The topic of kids with talents (athletic or otherwise) and how to get the most out of it has been a lot on my mind the last years. The reason is obvious. I am the father of an obviously athletically gifted child.
He rode a balance bike from when he was one and a half years old, was really good with football from two and now at the age of four is outperforming those of his age. If I do my job properly and do everything I can he is doomed for stardom. He can become the next Alistair Brownlee, Roger Federer or Lionel Messi.
Do I sound insane? Hopefully, this did not resonate very well in your ears. It’s because it is total BS.
Nr. 1 – There is no way to tell if your child is going to be the new Brownlee, Federer or Messi at the age of four, seven or fifteen for that matter. So don’t believe any coach who tries to convince you otherwise. I know it’s well-meant, but it does not make it more true. If you do the number game and calculate the chance of that happening it is extremely unlikely no matter how big talent you see in your child.
Nr. 2 – The dream of achieving your athletic potential is probably (as in my case) your dream and not your child’s dream. If I ask the 3-6 years old in Jonas’s nursery of what they want to become I have heard everything from firefighter and police to a flying fairy and a dangerous shark(!). I never ever heard any of them dreaming of athletic careers. My opinion is that parents do not have the right to dream anything for their child. It’s not fair to put that burden on their tiny shoulders, even if I know most parents only want the best for their children. This includes dreams in sports, academics, art etc.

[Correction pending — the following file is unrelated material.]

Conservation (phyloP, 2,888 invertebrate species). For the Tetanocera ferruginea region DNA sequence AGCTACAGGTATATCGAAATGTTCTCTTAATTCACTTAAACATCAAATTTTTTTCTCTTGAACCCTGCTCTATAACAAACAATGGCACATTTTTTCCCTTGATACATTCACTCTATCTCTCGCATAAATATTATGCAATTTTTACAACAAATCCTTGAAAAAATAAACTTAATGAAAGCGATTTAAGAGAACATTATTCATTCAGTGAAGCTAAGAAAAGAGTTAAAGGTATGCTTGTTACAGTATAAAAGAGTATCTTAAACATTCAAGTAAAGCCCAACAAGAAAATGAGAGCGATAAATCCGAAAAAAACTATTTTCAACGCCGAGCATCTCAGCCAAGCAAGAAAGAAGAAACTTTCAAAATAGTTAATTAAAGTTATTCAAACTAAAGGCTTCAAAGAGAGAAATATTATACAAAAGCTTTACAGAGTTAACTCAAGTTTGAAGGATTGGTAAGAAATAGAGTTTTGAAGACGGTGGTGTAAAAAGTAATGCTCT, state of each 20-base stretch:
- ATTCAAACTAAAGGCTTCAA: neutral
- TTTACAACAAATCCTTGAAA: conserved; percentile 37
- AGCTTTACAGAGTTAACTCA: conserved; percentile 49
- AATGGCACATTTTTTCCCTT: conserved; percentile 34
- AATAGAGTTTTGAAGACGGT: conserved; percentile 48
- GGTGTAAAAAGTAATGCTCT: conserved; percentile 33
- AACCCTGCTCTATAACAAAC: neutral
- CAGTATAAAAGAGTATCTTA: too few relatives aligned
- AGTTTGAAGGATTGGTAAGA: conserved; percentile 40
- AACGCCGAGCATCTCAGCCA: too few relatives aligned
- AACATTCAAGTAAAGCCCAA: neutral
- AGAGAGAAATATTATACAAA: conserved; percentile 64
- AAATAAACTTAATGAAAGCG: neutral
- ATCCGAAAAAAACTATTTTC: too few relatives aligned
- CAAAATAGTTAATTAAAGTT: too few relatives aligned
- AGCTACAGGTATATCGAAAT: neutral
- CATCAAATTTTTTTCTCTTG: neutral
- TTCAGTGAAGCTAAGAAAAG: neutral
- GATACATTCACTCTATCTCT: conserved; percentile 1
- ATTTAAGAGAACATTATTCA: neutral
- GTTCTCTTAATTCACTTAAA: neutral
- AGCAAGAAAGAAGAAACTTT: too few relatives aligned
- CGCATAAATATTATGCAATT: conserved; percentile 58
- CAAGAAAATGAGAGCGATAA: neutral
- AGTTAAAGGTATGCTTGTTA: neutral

Nr. 3 – Focusing on performance early does seldom lead to great performance. Counterintuitive as it sounds, doing focused and specific training from an early age does not yield the best results. Sure you have the Tiger Woods, Williams sisters, Ingebrigtsen brothers and the Polgár sisters. The child prodigies who have been on their one and only path to success from the day they could walk. In most cases, world-class athletes have been «all over» the place in terms of athletic before settling into specific and structured training from a more mature age. This study was done on German National Team football players and the result went straight against «common sense». The did less organized practice in their youth, more engagement in other sports and later specialisation.
Nr. 4 – It’s not about winning. It is about having fun with friends. That is the ultimate goal of children sports. I also believe that’s the only way to true athletic success. If it doesn’t lead to sports performance written in history books (which you remember is highly unlikely anyway), at least you had fun along the way.
A recommended book which touches this topic is «Range – by David Epstein»